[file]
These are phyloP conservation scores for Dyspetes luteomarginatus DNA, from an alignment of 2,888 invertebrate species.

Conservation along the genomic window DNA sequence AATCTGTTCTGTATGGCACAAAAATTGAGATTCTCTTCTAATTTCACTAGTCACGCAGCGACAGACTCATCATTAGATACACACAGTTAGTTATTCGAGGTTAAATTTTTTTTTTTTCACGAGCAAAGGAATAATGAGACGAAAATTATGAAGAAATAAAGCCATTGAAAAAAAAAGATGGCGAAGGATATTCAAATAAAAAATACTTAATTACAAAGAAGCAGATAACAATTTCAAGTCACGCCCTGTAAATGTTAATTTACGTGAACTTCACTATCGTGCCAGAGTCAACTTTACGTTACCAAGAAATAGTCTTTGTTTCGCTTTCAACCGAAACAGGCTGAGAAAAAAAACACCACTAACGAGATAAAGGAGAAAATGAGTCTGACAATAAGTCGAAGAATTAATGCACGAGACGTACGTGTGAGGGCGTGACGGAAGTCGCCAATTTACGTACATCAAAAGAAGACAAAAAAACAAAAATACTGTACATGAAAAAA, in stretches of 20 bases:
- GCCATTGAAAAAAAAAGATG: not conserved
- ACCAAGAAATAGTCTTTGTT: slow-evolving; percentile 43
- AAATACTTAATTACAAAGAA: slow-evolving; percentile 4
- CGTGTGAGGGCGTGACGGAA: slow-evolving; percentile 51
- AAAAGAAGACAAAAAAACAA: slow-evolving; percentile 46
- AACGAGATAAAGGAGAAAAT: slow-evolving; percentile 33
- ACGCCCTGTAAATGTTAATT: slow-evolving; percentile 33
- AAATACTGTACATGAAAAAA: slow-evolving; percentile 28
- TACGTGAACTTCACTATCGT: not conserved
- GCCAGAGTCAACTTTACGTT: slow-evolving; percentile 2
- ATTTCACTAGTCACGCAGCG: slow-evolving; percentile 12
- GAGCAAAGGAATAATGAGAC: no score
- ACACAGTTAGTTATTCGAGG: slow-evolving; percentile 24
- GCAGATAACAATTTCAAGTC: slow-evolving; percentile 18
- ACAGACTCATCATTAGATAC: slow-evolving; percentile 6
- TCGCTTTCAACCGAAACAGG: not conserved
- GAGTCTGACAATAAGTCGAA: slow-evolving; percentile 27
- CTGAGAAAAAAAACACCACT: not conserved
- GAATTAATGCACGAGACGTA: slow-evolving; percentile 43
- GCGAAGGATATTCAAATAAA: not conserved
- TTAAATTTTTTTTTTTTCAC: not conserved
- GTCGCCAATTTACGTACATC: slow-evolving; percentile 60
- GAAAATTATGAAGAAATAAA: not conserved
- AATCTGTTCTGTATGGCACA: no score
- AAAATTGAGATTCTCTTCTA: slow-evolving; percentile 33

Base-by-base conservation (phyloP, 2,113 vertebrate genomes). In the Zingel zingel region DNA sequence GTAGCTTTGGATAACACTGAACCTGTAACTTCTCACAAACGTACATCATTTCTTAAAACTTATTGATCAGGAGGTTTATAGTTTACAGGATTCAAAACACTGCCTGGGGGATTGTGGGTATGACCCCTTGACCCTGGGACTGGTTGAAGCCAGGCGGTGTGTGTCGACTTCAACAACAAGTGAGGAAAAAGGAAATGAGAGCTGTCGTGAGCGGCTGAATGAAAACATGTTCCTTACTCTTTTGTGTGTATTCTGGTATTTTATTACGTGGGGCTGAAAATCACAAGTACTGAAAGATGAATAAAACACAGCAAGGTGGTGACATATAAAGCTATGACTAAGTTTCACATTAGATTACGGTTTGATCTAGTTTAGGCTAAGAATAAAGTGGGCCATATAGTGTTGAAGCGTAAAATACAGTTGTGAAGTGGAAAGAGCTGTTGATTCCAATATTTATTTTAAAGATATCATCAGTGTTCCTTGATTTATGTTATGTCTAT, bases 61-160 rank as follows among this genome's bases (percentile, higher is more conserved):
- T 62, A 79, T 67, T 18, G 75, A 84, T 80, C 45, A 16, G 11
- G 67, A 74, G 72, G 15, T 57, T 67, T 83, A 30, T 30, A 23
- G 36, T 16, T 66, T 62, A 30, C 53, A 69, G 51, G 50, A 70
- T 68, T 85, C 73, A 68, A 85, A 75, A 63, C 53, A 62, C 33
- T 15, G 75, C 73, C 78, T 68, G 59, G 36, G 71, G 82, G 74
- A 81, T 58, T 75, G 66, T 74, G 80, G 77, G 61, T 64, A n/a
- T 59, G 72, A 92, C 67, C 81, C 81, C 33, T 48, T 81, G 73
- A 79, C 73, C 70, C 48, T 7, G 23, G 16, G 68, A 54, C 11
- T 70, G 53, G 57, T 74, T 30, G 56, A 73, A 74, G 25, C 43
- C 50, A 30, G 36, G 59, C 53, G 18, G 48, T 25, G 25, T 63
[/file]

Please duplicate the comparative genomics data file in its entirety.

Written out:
These are phyloP conservation scores for Dyspetes luteomarginatus DNA, from an alignment of 2,888 invertebrate species.

Conservation along the genomic window DNA sequence AATCTGTTCTGTATGGCACAAAAATTGAGATTCTCTTCTAATTTCACTAGTCACGCAGCGACAGACTCATCATTAGATACACACAGTTAGTTATTCGAGGTTAAATTTTTTTTTTTTCACGAGCAAAGGAATAATGAGACGAAAATTATGAAGAAATAAAGCCATTGAAAAAAAAAGATGGCGAAGGATATTCAAATAAAAAATACTTAATTACAAAGAAGCAGATAACAATTTCAAGTCACGCCCTGTAAATGTTAATTTACGTGAACTTCACTATCGTGCCAGAGTCAACTTTACGTTACCAAGAAATAGTCTTTGTTTCGCTTTCAACCGAAACAGGCTGAGAAAAAAAACACCACTAACGAGATAAAGGAGAAAATGAGTCTGACAATAAGTCGAAGAATTAATGCACGAGACGTACGTGTGAGGGCGTGACGGAAGTCGCCAATTTACGTACATCAAAAGAAGACAAAAAAACAAAAATACTGTACATGAAAAAA, in stretches of 20 bases:
- GCCATTGAAAAAAAAAGATG: not conserved
- ACCAAGAAATAGTCTTTGTT: slow-evolving; percentile 43
- AAATACTTAATTACAAAGAA: slow-evolving; percentile 4
- CGTGTGAGGGCGTGACGGAA: slow-evolving; percentile 51
- AAAAGAAGACAAAAAAACAA: slow-evolving; percentile 46
- AACGAGATAAAGGAGAAAAT: slow-evolving; percentile 33
- ACGCCCTGTAAATGTTAATT: slow-evolving; percentile 33
- AAATACTGTACATGAAAAAA: slow-evolving; percentile 28
- TACGTGAACTTCACTATCGT: not conserved
- GCCAGAGTCAACTTTACGTT: slow-evolving; percentile 2
- ATTTCACTAGTCACGCAGCG: slow-evolving; percentile 12
- GAGCAAAGGAATAATGAGAC: no score
- ACACAGTTAGTTATTCGAGG: slow-evolving; percentile 24
- GCAGATAACAATTTCAAGTC: slow-evolving; percentile 18
- ACAGACTCATCATTAGATAC: slow-evolving; percentile 6
- TCGCTTTCAACCGAAACAGG: not conserved
- GAGTCTGACAATAAGTCGAA: slow-evolving; percentile 27
- CTGAGAAAAAAAACACCACT: not conserved
- GAATTAATGCACGAGACGTA: slow-evolving; percentile 43
- GCGAAGGATATTCAAATAAA: not conserved
- TTAAATTTTTTTTTTTTCAC: not conserved
- GTCGCCAATTTACGTACATC: slow-evolving; percentile 60
- GAAAATTATGAAGAAATAAA: not conserved
- AATCTGTTCTGTATGGCACA: no score
- AAAATTGAGATTCTCTTCTA: slow-evolving; percentile 33

Base-by-base conservation (phyloP, 2,113 vertebrate genomes). In the Zingel zingel region DNA sequence GTAGCTTTGGATAACACTGAACCTGTAACTTCTCACAAACGTACATCATTTCTTAAAACTTATTGATCAGGAGGTTTATAGTTTACAGGATTCAAAACACTGCCTGGGGGATTGTGGGTATGACCCCTTGACCCTGGGACTGGTTGAAGCCAGGCGGTGTGTGTCGACTTCAACAACAAGTGAGGAAAAAGGAAATGAGAGCTGTCGTGAGCGGCTGAATGAAAACATGTTCCTTACTCTTTTGTGTGTATTCTGGTATTTTATTACGTGGGGCTGAAAATCACAAGTACTGAAAGATGAATAAAACACAGCAAGGTGGTGACATATAAAGCTATGACTAAGTTTCACATTAGATTACGGTTTGATCTAGTTTAGGCTAAGAATAAAGTGGGCCATATAGTGTTGAAGCGTAAAATACAGTTGTGAAGTGGAAAGAGCTGTTGATTCCAATATTTATTTTAAAGATATCATCAGTGTTCCTTGATTTATGTTATGTCTAT, bases 61-160 rank as follows among this genome's bases (percentile, higher is more conserved):
- T 62, A 79, T 67, T 18, G 75, A 84, T 80, C 45, A 16, G 11
- G 67, A 74, G 72, G 15, T 57, T 67, T 83, A 30, T 30, A 23
- G 36, T 16, T 66, T 62, A 30, C 53, A 69, G 51, G 50, A 70
- T 68, T 85, C 73, A 68, A 85, A 75, A 63, C 53, A 62, C 33
- T 15, G 75, C 73, C 78, T 68, G 59, G 36, G 71, G 82, G 74
- A 81, T 58, T 75, G 66, T 74, G 80, G 77, G 61, T 64, A n/a
- T 59, G 72, A 92, C 67, C 81, C 81, C 33, T 48, T 81, G 73
- A 79, C 73, C 70, C 48, T 7, G 23, G 16, G 68, A 54, C 11
- T 70, G 53, G 57, T 74, T 30, G 56, A 73, A 74, G 25, C 43
- C 50, A 30, G 36, G 59, C 53, G 18, G 48, T 25, G 25, T 63